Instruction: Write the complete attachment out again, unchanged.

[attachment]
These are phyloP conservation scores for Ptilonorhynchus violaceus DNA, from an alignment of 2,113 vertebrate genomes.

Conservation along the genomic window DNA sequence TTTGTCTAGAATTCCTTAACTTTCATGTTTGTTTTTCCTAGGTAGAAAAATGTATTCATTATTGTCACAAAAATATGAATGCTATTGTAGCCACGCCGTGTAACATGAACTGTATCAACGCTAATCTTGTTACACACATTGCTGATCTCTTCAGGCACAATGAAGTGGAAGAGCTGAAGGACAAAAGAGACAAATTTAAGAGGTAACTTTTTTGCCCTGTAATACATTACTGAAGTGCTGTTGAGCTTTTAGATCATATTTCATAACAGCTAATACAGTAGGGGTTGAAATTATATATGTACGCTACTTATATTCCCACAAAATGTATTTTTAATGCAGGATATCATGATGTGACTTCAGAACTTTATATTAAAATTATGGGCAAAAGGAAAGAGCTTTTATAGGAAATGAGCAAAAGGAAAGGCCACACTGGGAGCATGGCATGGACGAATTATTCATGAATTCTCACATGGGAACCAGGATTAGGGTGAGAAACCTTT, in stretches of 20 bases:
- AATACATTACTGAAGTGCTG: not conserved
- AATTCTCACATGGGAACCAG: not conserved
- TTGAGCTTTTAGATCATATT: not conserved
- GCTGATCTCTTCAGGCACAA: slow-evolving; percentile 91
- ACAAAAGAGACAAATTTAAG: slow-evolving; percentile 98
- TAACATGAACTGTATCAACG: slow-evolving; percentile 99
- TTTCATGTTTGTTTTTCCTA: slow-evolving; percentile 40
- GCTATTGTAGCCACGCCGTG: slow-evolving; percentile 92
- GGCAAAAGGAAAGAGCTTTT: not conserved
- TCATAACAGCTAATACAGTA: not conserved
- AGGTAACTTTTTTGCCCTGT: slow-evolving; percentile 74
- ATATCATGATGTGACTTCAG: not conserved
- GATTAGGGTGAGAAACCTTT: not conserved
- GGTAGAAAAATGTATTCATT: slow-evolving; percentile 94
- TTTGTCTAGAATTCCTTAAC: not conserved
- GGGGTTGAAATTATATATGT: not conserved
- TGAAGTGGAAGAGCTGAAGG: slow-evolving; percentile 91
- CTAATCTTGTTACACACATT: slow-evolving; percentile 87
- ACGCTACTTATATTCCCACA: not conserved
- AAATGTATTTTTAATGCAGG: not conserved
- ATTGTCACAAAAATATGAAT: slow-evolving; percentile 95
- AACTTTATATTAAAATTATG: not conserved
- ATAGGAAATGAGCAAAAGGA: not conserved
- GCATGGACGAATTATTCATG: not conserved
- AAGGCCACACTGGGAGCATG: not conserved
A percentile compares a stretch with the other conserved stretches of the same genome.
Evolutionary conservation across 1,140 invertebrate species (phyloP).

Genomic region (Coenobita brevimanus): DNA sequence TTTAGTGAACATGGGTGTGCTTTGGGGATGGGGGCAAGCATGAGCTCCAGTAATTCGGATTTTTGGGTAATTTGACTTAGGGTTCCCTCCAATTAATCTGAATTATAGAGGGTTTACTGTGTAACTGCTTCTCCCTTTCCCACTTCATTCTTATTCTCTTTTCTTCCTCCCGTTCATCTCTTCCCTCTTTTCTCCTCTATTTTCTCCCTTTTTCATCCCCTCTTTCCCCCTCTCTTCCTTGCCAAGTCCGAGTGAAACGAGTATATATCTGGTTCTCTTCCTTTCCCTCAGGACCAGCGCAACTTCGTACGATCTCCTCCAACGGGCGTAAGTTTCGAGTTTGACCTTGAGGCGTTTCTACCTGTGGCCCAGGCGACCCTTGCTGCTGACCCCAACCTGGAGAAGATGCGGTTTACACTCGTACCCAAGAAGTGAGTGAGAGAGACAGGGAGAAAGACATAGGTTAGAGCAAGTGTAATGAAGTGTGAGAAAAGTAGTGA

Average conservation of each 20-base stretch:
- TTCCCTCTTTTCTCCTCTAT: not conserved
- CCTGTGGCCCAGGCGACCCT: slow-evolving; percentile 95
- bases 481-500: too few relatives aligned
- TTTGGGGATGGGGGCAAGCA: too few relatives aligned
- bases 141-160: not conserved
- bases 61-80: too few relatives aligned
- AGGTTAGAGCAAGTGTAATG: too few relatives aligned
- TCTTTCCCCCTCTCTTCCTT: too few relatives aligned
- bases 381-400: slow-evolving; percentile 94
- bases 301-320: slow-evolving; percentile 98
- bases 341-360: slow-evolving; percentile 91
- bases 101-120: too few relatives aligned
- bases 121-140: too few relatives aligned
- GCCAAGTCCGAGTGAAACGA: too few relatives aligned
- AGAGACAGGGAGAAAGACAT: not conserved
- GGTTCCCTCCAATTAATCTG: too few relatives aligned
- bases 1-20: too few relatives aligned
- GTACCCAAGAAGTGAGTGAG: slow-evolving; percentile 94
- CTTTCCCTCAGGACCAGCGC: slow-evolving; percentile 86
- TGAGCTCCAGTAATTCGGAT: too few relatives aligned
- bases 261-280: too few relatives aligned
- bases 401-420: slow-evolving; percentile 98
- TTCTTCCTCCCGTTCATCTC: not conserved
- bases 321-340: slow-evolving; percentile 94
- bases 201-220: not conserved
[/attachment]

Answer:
These are phyloP conservation scores for Ptilonorhynchus violaceus DNA, from an alignment of 2,113 vertebrate genomes.

Conservation along the genomic window DNA sequence TTTGTCTAGAATTCCTTAACTTTCATGTTTGTTTTTCCTAGGTAGAAAAATGTATTCATTATTGTCACAAAAATATGAATGCTATTGTAGCCACGCCGTGTAACATGAACTGTATCAACGCTAATCTTGTTACACACATTGCTGATCTCTTCAGGCACAATGAAGTGGAAGAGCTGAAGGACAAAAGAGACAAATTTAAGAGGTAACTTTTTTGCCCTGTAATACATTACTGAAGTGCTGTTGAGCTTTTAGATCATATTTCATAACAGCTAATACAGTAGGGGTTGAAATTATATATGTACGCTACTTATATTCCCACAAAATGTATTTTTAATGCAGGATATCATGATGTGACTTCAGAACTTTATATTAAAATTATGGGCAAAAGGAAAGAGCTTTTATAGGAAATGAGCAAAAGGAAAGGCCACACTGGGAGCATGGCATGGACGAATTATTCATGAATTCTCACATGGGAACCAGGATTAGGGTGAGAAACCTTT, in stretches of 20 bases:
- AATACATTACTGAAGTGCTG: not conserved
- AATTCTCACATGGGAACCAG: not conserved
- TTGAGCTTTTAGATCATATT: not conserved
- GCTGATCTCTTCAGGCACAA: slow-evolving; percentile 91
- ACAAAAGAGACAAATTTAAG: slow-evolving; percentile 98
- TAACATGAACTGTATCAACG: slow-evolving; percentile 99
- TTTCATGTTTGTTTTTCCTA: slow-evolving; percentile 40
- GCTATTGTAGCCACGCCGTG: slow-evolving; percentile 92
- GGCAAAAGGAAAGAGCTTTT: not conserved
- TCATAACAGCTAATACAGTA: not conserved
- AGGTAACTTTTTTGCCCTGT: slow-evolving; percentile 74
- ATATCATGATGTGACTTCAG: not conserved
- GATTAGGGTGAGAAACCTTT: not conserved
- GGTAGAAAAATGTATTCATT: slow-evolving; percentile 94
- TTTGTCTAGAATTCCTTAAC: not conserved
- GGGGTTGAAATTATATATGT: not conserved
- TGAAGTGGAAGAGCTGAAGG: slow-evolving; percentile 91
- CTAATCTTGTTACACACATT: slow-evolving; percentile 87
- ACGCTACTTATATTCCCACA: not conserved
- AAATGTATTTTTAATGCAGG: not conserved
- ATTGTCACAAAAATATGAAT: slow-evolving; percentile 95
- AACTTTATATTAAAATTATG: not conserved
- ATAGGAAATGAGCAAAAGGA: not conserved
- GCATGGACGAATTATTCATG: not conserved
- AAGGCCACACTGGGAGCATG: not conserved
A percentile compares a stretch with the other conserved stretches of the same genome.
Evolutionary conservation across 1,140 invertebrate species (phyloP).

Genomic region (Coenobita brevimanus): DNA sequence TTTAGTGAACATGGGTGTGCTTTGGGGATGGGGGCAAGCATGAGCTCCAGTAATTCGGATTTTTGGGTAATTTGACTTAGGGTTCCCTCCAATTAATCTGAATTATAGAGGGTTTACTGTGTAACTGCTTCTCCCTTTCCCACTTCATTCTTATTCTCTTTTCTTCCTCCCGTTCATCTCTTCCCTCTTTTCTCCTCTATTTTCTCCCTTTTTCATCCCCTCTTTCCCCCTCTCTTCCTTGCCAAGTCCGAGTGAAACGAGTATATATCTGGTTCTCTTCCTTTCCCTCAGGACCAGCGCAACTTCGTACGATCTCCTCCAACGGGCGTAAGTTTCGAGTTTGACCTTGAGGCGTTTCTACCTGTGGCCCAGGCGACCCTTGCTGCTGACCCCAACCTGGAGAAGATGCGGTTTACACTCGTACCCAAGAAGTGAGTGAGAGAGACAGGGAGAAAGACATAGGTTAGAGCAAGTGTAATGAAGTGTGAGAAAAGTAGTGA

Average conservation of each 20-base stretch:
- TTCCCTCTTTTCTCCTCTAT: not conserved
- CCTGTGGCCCAGGCGACCCT: slow-evolving; percentile 95
- bases 481-500: too few relatives aligned
- TTTGGGGATGGGGGCAAGCA: too few relatives aligned
- bases 141-160: not conserved
- bases 61-80: too few relatives aligned
- AGGTTAGAGCAAGTGTAATG: too few relatives aligned
- TCTTTCCCCCTCTCTTCCTT: too few relatives aligned
- bases 381-400: slow-evolving; percentile 94
- bases 301-320: slow-evolving; percentile 98
- bases 341-360: slow-evolving; percentile 91
- bases 101-120: too few relatives aligned
- bases 121-140: too few relatives aligned
- GCCAAGTCCGAGTGAAACGA: too few relatives aligned
- AGAGACAGGGAGAAAGACAT: not conserved
- GGTTCCCTCCAATTAATCTG: too few relatives aligned
- bases 1-20: too few relatives aligned
- GTACCCAAGAAGTGAGTGAG: slow-evolving; percentile 94
- CTTTCCCTCAGGACCAGCGC: slow-evolving; percentile 86
- TGAGCTCCAGTAATTCGGAT: too few relatives aligned
- bases 261-280: too few relatives aligned
- bases 401-420: slow-evolving; percentile 98
- TTCTTCCTCCCGTTCATCTC: not conserved
- bases 321-340: slow-evolving; percentile 94
- bases 201-220: not conserved